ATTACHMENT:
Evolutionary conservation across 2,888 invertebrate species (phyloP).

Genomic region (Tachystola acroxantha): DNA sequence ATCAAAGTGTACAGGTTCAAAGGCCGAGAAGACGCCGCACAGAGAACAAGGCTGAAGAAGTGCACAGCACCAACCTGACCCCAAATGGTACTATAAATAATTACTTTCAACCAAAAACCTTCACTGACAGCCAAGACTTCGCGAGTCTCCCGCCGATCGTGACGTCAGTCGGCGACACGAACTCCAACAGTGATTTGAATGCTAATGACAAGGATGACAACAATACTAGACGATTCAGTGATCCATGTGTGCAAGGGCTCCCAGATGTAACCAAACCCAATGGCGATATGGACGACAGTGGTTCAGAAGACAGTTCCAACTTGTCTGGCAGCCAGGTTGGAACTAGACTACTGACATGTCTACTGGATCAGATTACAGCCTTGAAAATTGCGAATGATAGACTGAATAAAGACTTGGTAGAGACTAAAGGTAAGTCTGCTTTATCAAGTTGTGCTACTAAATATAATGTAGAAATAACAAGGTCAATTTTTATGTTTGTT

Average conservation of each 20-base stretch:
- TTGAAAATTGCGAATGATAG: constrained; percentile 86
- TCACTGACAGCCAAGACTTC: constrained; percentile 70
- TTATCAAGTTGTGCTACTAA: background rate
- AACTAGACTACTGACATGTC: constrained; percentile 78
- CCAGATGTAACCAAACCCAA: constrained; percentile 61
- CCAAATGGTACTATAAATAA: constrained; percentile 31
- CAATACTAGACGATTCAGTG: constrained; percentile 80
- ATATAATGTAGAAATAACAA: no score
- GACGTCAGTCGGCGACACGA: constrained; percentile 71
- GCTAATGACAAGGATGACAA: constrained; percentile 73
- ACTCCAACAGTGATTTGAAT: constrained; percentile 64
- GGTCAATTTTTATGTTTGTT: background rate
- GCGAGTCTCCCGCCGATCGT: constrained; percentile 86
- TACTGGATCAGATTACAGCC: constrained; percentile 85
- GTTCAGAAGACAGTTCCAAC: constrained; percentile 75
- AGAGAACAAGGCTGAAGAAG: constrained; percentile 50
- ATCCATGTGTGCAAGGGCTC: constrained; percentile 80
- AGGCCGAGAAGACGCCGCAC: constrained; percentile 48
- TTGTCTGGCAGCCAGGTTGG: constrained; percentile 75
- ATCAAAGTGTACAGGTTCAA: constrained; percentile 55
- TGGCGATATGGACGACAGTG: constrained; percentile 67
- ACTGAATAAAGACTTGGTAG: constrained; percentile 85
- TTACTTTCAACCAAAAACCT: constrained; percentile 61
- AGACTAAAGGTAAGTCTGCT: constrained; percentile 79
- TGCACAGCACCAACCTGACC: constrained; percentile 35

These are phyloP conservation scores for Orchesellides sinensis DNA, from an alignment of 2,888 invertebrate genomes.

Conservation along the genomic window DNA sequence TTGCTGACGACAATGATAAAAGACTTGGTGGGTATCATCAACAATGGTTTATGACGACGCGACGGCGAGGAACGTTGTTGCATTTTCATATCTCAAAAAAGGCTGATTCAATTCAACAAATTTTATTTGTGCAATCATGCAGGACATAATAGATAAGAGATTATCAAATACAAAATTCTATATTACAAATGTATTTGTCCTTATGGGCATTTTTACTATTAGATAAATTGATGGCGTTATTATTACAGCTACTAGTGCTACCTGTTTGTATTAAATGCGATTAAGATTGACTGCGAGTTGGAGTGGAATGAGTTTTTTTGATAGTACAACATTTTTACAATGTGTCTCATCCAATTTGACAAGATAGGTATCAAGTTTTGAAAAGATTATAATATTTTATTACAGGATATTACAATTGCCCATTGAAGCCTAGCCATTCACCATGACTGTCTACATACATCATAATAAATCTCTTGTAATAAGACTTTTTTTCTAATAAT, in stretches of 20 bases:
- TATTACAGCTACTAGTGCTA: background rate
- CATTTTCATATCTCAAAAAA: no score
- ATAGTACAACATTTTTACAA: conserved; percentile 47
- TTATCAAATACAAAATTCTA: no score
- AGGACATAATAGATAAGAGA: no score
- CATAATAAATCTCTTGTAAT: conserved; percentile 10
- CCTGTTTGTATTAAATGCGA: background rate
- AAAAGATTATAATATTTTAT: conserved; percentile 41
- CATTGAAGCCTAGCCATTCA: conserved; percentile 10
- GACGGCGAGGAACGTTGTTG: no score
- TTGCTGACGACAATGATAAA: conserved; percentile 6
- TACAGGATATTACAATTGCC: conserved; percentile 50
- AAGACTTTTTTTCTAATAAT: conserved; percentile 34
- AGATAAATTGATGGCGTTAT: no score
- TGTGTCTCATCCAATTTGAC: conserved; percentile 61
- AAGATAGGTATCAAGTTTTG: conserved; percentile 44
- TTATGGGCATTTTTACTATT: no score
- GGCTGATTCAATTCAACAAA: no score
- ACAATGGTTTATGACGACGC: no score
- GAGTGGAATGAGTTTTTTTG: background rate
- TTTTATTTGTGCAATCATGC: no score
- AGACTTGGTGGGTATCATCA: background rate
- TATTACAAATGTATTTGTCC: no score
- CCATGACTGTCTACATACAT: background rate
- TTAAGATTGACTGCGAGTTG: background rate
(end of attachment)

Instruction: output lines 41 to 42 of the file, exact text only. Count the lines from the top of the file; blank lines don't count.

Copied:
- TTGCTGACGACAATGATAAA: conserved; percentile 6
- TACAGGATATTACAATTGCC: conserved; percentile 50